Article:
CF Industries halts ammonia production at UK plant due to rising gas prices

Fertilizer maker CF Industries Holdings Inc. is set to halt ammonia production at its remaining UK plant in response to rising natural gas prices, which could reduce carbon supplies crucial to the food industry and increase price pressures.

F’s Billingham facility in north east England is the UK’s main source of CO2, used to stun pigs and chickens for slaughter, in packaging to extend shelf life and in dry ice to keep items frozen during delivery. Natural gas is the main feedstock for most nitrogen fertilizers, including ammonia, while CO2 is a by-product of ammonia emissions.

The temporary closure announced on Wednesday will bring back memories of a year ago when CF previously halted production in the UK, wreaking havoc across the food supply chain. Users have been encouraged to look for new sources of supply, although it’s not clear how much progress has been made. A repeat of this crisis could further exacerbate UK food inflation, which is already rising at its fastest rate in a decade.

The British government gave early warning of the risk of the energy crisis for British industry, but still faces a crisis of company closures and reduced production. According to government briefings, chemical and fertilizer factories were particularly at risk. Local natural gas futures are five times higher than a year ago.

CF originally closed both of them last September. Within days, an online grocer stopped delivering frozen produce to customers due to dry ice shortages, and the meat industry warned business was about to grind to a halt. Temporary government aid and a deal negotiated with industry to avoid shortages had helped the Billingham plant reopen.

CF has since closed the smaller of its two UK fertilizer plants permanently. Together they accounted for up to 60% of the country’s CO2 production. According to the CRU Group, the Billingham plant has a capacity of 400,000 tons per year.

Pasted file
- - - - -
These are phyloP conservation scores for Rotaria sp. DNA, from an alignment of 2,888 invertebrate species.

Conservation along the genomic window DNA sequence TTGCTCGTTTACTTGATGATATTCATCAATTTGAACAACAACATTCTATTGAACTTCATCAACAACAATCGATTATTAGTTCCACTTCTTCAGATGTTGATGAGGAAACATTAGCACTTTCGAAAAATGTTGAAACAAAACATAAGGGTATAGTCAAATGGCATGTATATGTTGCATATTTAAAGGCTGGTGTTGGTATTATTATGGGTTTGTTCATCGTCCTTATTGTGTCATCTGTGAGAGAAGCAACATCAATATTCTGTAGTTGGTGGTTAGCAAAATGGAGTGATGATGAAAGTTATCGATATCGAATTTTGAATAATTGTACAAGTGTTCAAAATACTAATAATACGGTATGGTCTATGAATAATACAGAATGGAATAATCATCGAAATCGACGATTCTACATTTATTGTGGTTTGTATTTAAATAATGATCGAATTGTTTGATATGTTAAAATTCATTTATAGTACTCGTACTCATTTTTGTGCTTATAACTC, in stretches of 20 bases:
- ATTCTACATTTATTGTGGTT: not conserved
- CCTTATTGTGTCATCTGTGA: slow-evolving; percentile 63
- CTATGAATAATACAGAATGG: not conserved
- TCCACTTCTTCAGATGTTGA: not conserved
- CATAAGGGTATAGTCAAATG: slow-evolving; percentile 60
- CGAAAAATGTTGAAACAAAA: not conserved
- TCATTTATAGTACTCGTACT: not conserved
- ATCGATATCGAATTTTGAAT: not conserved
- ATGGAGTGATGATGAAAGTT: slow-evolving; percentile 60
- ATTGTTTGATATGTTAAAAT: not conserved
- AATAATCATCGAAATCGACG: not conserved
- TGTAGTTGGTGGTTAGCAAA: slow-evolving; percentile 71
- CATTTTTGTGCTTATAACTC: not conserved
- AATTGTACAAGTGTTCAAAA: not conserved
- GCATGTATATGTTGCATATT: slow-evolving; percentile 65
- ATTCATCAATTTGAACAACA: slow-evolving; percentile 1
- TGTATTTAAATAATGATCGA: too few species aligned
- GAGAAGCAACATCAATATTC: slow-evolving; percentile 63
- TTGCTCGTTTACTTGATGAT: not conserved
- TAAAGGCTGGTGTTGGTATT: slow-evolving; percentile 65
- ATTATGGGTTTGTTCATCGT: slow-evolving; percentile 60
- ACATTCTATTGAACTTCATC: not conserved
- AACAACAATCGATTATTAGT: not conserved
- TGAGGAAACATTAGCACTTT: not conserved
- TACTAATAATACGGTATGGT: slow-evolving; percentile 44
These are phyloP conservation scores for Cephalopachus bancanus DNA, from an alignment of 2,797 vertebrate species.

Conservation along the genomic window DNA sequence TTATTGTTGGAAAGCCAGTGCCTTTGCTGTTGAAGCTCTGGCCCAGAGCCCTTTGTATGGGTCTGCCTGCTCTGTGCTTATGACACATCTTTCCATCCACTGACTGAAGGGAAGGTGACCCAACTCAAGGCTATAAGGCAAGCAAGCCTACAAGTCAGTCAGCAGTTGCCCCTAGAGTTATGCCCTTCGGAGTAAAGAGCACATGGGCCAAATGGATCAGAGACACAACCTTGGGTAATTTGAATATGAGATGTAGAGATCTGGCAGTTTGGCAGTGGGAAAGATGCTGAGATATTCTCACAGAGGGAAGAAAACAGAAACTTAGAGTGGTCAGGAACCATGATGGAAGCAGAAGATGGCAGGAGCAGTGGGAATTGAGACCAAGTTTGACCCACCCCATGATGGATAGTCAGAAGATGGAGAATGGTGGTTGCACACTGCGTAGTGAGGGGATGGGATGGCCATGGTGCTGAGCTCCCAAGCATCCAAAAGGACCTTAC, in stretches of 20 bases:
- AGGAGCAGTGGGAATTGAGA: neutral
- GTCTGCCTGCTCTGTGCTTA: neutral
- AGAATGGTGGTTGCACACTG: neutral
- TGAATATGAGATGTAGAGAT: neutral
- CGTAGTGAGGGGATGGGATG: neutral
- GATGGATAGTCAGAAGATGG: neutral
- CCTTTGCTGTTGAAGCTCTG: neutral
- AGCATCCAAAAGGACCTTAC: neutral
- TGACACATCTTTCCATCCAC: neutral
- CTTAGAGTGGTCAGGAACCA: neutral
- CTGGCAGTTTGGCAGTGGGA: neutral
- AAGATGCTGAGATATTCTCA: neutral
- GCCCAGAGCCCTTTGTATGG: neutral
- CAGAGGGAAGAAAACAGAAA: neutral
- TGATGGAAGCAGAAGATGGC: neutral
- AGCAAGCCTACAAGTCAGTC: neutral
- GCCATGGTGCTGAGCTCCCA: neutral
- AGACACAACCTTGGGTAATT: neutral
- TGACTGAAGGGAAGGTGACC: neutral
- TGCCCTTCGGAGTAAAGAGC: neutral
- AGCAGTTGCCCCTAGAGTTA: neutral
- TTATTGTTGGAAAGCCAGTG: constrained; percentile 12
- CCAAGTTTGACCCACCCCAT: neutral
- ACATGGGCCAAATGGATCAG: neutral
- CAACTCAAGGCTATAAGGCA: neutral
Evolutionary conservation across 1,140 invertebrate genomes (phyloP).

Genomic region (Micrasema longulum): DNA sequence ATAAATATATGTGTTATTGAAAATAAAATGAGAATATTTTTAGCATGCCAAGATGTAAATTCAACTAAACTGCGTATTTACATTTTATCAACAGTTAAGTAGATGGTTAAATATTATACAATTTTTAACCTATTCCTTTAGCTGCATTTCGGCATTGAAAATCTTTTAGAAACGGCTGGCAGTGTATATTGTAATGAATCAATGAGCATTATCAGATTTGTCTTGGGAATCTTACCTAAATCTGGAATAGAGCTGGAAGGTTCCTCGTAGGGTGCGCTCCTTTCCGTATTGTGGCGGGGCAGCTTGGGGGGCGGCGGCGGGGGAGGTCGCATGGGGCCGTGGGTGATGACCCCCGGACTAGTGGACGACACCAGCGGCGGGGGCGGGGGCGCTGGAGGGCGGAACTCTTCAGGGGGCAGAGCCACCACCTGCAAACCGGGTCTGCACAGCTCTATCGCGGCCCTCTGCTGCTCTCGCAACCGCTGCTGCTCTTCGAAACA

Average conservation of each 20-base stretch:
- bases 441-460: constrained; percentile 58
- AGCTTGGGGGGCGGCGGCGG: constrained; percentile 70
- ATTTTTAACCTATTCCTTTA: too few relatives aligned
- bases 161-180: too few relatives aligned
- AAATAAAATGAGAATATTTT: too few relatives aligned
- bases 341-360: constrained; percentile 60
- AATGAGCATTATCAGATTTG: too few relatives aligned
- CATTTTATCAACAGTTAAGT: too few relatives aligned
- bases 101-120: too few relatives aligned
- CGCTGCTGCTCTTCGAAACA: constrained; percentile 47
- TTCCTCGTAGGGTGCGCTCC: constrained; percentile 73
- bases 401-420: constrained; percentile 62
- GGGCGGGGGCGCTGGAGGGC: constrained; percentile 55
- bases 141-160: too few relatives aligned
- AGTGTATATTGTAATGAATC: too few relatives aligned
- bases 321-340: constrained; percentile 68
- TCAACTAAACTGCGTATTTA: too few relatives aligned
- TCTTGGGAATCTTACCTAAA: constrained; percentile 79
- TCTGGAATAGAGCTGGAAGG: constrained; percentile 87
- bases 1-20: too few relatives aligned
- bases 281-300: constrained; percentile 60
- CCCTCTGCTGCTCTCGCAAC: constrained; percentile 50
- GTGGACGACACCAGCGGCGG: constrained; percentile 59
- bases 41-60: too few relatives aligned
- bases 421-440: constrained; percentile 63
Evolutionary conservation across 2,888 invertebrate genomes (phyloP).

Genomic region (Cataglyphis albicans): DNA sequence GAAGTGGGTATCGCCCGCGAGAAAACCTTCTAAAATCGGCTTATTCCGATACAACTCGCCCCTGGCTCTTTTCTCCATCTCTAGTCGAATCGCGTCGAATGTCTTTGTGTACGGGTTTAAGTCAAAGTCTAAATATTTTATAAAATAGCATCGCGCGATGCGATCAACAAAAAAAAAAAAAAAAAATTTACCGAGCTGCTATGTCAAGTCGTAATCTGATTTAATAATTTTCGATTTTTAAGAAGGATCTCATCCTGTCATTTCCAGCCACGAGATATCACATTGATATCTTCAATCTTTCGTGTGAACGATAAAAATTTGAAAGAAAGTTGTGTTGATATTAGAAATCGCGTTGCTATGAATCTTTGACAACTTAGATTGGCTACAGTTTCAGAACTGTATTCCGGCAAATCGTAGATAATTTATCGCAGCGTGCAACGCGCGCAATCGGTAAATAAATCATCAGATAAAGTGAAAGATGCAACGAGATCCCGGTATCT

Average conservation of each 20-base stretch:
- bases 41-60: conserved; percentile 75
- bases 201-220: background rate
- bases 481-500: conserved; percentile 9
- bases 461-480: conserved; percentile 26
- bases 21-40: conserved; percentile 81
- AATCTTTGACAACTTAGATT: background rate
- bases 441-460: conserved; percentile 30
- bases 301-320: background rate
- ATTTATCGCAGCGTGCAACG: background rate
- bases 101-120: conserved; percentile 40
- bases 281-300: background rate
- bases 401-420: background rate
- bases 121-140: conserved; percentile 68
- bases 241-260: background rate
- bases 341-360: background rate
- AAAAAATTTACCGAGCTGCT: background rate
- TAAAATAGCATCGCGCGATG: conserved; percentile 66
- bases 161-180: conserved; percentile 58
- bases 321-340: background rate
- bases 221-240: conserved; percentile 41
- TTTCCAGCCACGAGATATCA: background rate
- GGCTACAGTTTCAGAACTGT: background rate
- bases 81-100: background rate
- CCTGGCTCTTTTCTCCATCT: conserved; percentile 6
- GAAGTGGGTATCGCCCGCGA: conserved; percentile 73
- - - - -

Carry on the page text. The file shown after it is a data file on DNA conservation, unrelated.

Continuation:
UK CO2 users have already relied heavily on imports to make up the deficit since CF’s first plant closed, and European food and drink companies have also scramble to secure supplies as ammonia producers elsewhere in the region die Production cut due to rising gas prices, said Britain’s Meat Processing Association chief executive officer Nick Allen.

“Although we are in a much better position now than we were a year ago, the UK meat industry will have serious concerns if CF Industries carries out its threat to close Billingham,” he said. “Without an adequate supply of CO2, the UK may face an animal welfare issue as growing numbers of pigs and poultry cannot be sent for processing.”

Read more: Closure of a C02 plant makes the UK food industry a little less safe

CF said it has notified customers who buy carbon on a contract basis from Billingham of the planned temporary halt. The company cited current natural gas prices, which are skyrocketing due to supply disruptions following the Russian invasion of Ukraine, and the price of carbon for the closure.

“Once the ammonia plant is safely shut down, CO2 production, which is a by-product of the ammonia production process, will be halted until the plant is restarted,” the company said.

Bloomberg CF Industries halts ammonia production at UK plant due to rising gas prices

Fry Electronics Team

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